Prank. Hoax. Call it what you want, but no one was laughing Monday at the outcome – five months in federal custody for Cory T. Kent.
Kent’s run-in with the law – he pleaded guilty to engaging in a criminal hoax – stems from what even he admits was a “lame, impulsive” act inspired by a YouTube video.
Back in November of last year, Kent, while working as a security guard at Daemen College, returned two prepaid envelopes sent to him from credit card lenders.
He also added a little twist of his own: white baby powder he hoped would be mistaken as anthrax.
“What I did was idiotic,” the Buffalo man told U.S. District Judge Richard J. Arcara. “I don’t know why I did it. I regretted it that afternoon.”
Kent, who has never been in legal trouble before, said he got the idea from a YouTube video posted by an Occupy Wall Street group eager to disrupt the nation’s financial community.
The video apparently suggests that protesters return their prepaid credit card solicitations stuffed with additional material so the banks’ mailing costs will increase.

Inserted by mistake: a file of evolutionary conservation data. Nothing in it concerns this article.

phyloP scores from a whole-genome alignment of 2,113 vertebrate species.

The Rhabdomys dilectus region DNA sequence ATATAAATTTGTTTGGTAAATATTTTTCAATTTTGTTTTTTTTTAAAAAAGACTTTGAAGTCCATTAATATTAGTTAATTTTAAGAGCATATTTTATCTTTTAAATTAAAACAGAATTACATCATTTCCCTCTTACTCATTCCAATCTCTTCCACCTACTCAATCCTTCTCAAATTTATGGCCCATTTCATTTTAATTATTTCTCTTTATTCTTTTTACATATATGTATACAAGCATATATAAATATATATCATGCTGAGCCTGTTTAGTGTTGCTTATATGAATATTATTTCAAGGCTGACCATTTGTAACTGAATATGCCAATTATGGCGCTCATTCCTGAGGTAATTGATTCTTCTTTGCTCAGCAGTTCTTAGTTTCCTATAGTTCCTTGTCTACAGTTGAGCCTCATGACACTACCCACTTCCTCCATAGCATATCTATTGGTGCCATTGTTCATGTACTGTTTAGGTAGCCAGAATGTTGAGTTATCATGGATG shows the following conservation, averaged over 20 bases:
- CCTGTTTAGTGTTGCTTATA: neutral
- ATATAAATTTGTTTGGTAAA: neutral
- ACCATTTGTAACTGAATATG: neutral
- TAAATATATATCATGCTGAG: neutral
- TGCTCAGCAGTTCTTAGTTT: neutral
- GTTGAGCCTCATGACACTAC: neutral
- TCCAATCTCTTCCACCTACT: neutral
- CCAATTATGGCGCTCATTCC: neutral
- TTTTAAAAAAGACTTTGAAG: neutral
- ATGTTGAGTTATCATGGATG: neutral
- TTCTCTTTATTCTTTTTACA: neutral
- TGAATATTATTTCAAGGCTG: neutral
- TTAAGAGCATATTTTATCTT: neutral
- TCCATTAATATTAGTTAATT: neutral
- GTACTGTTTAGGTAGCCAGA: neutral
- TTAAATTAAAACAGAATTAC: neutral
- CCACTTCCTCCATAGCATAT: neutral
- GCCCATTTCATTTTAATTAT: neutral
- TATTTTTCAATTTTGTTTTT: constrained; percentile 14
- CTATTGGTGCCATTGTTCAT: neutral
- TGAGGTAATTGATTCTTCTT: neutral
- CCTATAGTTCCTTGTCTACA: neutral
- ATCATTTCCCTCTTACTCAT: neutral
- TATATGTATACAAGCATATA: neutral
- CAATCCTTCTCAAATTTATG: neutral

By all accounts, the envelopes mailed by Kent never made it back to the lenders who sent them. It seems the postal carrier who picked up the mail noticed a puff of powder coming from one of the envelopes and promptly alerted authorities.
“The poor Postal Service employee who went for the mail was certainly scared out of his wits,” Assistant U.S. Attorney Russell T. Ippolito said Monday.
Kent acknowledges in his court papers that he wanted to scare the credit card company employees who opened his letters and that he regrets to this day what he did.
“Why would he do that?” Arcara asked at one point.
“It was stupid,” said Assistant Public Defender Kimberly B. Schechter. “He wasn’t thinking it through. It was extremely immature. He was old enough to know better.”
Schechter also reminded the judge that her client took responsibility for his actions within hours of mailing the letters and eventually admitted his guilt to federal agents.
Kent will serve his five months in a federal halfway house. His sentencing is the result of an investigation by the FBI, U.S. Postal Service Inspection Service, Amherst police and Amherst Emergency Services.